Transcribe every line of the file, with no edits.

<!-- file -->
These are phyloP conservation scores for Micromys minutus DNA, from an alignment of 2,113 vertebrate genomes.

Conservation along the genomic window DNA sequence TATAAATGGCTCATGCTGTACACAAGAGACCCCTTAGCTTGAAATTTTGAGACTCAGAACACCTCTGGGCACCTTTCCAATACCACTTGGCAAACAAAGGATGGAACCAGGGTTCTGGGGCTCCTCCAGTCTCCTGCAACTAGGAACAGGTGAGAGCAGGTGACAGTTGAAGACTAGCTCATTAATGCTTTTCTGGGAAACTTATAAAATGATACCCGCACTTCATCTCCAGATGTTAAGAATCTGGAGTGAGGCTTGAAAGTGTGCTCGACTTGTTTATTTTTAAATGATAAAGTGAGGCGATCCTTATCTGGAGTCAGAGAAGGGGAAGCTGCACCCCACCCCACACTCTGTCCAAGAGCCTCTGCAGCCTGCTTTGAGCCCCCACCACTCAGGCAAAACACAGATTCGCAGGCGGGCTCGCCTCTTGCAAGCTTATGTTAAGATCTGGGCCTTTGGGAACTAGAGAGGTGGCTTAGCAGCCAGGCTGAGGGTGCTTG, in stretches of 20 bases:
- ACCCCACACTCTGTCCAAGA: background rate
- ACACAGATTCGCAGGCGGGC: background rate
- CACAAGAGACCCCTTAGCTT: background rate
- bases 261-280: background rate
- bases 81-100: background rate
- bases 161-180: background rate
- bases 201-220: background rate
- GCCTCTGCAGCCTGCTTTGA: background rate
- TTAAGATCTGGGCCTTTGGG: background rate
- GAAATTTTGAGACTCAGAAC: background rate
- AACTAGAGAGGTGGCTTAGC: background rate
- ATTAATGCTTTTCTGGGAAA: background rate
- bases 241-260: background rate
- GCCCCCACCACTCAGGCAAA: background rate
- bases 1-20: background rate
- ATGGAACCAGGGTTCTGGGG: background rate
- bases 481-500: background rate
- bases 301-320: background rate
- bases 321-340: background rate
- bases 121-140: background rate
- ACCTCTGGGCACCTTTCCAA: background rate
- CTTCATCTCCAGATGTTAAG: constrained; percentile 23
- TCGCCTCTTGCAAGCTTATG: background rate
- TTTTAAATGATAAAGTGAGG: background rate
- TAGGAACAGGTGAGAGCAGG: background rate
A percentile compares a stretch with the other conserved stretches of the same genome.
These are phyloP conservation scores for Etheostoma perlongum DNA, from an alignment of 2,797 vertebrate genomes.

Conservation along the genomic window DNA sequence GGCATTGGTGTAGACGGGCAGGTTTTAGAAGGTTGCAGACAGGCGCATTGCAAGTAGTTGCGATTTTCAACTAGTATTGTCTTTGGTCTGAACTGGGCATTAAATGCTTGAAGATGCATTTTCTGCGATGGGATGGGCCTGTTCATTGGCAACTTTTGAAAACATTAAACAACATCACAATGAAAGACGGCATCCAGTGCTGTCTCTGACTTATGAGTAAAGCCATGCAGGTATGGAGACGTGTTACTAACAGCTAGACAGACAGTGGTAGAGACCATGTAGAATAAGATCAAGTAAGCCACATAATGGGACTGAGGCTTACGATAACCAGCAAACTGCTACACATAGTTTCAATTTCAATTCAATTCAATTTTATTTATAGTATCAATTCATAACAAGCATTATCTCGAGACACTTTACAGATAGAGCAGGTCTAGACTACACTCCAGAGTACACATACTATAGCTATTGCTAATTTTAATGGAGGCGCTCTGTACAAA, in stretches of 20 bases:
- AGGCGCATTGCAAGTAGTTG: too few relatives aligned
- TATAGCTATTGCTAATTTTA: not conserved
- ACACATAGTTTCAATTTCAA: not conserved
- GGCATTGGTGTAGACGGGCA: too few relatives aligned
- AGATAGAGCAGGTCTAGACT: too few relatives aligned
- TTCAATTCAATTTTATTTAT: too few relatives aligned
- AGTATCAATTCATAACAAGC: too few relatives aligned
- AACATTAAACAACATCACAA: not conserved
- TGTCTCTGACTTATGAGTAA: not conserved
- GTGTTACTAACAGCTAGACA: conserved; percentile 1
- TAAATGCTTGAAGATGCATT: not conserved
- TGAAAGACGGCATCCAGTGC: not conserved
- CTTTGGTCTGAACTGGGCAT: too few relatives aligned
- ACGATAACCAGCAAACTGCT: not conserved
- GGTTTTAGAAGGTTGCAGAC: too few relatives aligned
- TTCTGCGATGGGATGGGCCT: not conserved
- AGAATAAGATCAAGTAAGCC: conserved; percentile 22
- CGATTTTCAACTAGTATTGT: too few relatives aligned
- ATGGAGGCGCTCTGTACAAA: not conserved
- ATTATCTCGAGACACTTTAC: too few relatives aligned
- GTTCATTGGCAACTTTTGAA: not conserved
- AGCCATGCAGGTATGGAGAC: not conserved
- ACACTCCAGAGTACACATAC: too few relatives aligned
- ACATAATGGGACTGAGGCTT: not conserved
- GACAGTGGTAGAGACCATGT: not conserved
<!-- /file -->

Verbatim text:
These are phyloP conservation scores for Micromys minutus DNA, from an alignment of 2,113 vertebrate genomes.

Conservation along the genomic window DNA sequence TATAAATGGCTCATGCTGTACACAAGAGACCCCTTAGCTTGAAATTTTGAGACTCAGAACACCTCTGGGCACCTTTCCAATACCACTTGGCAAACAAAGGATGGAACCAGGGTTCTGGGGCTCCTCCAGTCTCCTGCAACTAGGAACAGGTGAGAGCAGGTGACAGTTGAAGACTAGCTCATTAATGCTTTTCTGGGAAACTTATAAAATGATACCCGCACTTCATCTCCAGATGTTAAGAATCTGGAGTGAGGCTTGAAAGTGTGCTCGACTTGTTTATTTTTAAATGATAAAGTGAGGCGATCCTTATCTGGAGTCAGAGAAGGGGAAGCTGCACCCCACCCCACACTCTGTCCAAGAGCCTCTGCAGCCTGCTTTGAGCCCCCACCACTCAGGCAAAACACAGATTCGCAGGCGGGCTCGCCTCTTGCAAGCTTATGTTAAGATCTGGGCCTTTGGGAACTAGAGAGGTGGCTTAGCAGCCAGGCTGAGGGTGCTTG, in stretches of 20 bases:
- ACCCCACACTCTGTCCAAGA: background rate
- ACACAGATTCGCAGGCGGGC: background rate
- CACAAGAGACCCCTTAGCTT: background rate
- bases 261-280: background rate
- bases 81-100: background rate
- bases 161-180: background rate
- bases 201-220: background rate
- GCCTCTGCAGCCTGCTTTGA: background rate
- TTAAGATCTGGGCCTTTGGG: background rate
- GAAATTTTGAGACTCAGAAC: background rate
- AACTAGAGAGGTGGCTTAGC: background rate
- ATTAATGCTTTTCTGGGAAA: background rate
- bases 241-260: background rate
- GCCCCCACCACTCAGGCAAA: background rate
- bases 1-20: background rate
- ATGGAACCAGGGTTCTGGGG: background rate
- bases 481-500: background rate
- bases 301-320: background rate
- bases 321-340: background rate
- bases 121-140: background rate
- ACCTCTGGGCACCTTTCCAA: background rate
- CTTCATCTCCAGATGTTAAG: constrained; percentile 23
- TCGCCTCTTGCAAGCTTATG: background rate
- TTTTAAATGATAAAGTGAGG: background rate
- TAGGAACAGGTGAGAGCAGG: background rate
A percentile compares a stretch with the other conserved stretches of the same genome.
These are phyloP conservation scores for Etheostoma perlongum DNA, from an alignment of 2,797 vertebrate genomes.

Conservation along the genomic window DNA sequence GGCATTGGTGTAGACGGGCAGGTTTTAGAAGGTTGCAGACAGGCGCATTGCAAGTAGTTGCGATTTTCAACTAGTATTGTCTTTGGTCTGAACTGGGCATTAAATGCTTGAAGATGCATTTTCTGCGATGGGATGGGCCTGTTCATTGGCAACTTTTGAAAACATTAAACAACATCACAATGAAAGACGGCATCCAGTGCTGTCTCTGACTTATGAGTAAAGCCATGCAGGTATGGAGACGTGTTACTAACAGCTAGACAGACAGTGGTAGAGACCATGTAGAATAAGATCAAGTAAGCCACATAATGGGACTGAGGCTTACGATAACCAGCAAACTGCTACACATAGTTTCAATTTCAATTCAATTCAATTTTATTTATAGTATCAATTCATAACAAGCATTATCTCGAGACACTTTACAGATAGAGCAGGTCTAGACTACACTCCAGAGTACACATACTATAGCTATTGCTAATTTTAATGGAGGCGCTCTGTACAAA, in stretches of 20 bases:
- AGGCGCATTGCAAGTAGTTG: too few relatives aligned
- TATAGCTATTGCTAATTTTA: not conserved
- ACACATAGTTTCAATTTCAA: not conserved
- GGCATTGGTGTAGACGGGCA: too few relatives aligned
- AGATAGAGCAGGTCTAGACT: too few relatives aligned
- TTCAATTCAATTTTATTTAT: too few relatives aligned
- AGTATCAATTCATAACAAGC: too few relatives aligned
- AACATTAAACAACATCACAA: not conserved
- TGTCTCTGACTTATGAGTAA: not conserved
- GTGTTACTAACAGCTAGACA: conserved; percentile 1
- TAAATGCTTGAAGATGCATT: not conserved
- TGAAAGACGGCATCCAGTGC: not conserved
- CTTTGGTCTGAACTGGGCAT: too few relatives aligned
- ACGATAACCAGCAAACTGCT: not conserved
- GGTTTTAGAAGGTTGCAGAC: too few relatives aligned
- TTCTGCGATGGGATGGGCCT: not conserved
- AGAATAAGATCAAGTAAGCC: conserved; percentile 22
- CGATTTTCAACTAGTATTGT: too few relatives aligned
- ATGGAGGCGCTCTGTACAAA: not conserved
- ATTATCTCGAGACACTTTAC: too few relatives aligned
- GTTCATTGGCAACTTTTGAA: not conserved
- AGCCATGCAGGTATGGAGAC: not conserved
- ACACTCCAGAGTACACATAC: too few relatives aligned
- ACATAATGGGACTGAGGCTT: not conserved
- GACAGTGGTAGAGACCATGT: not conserved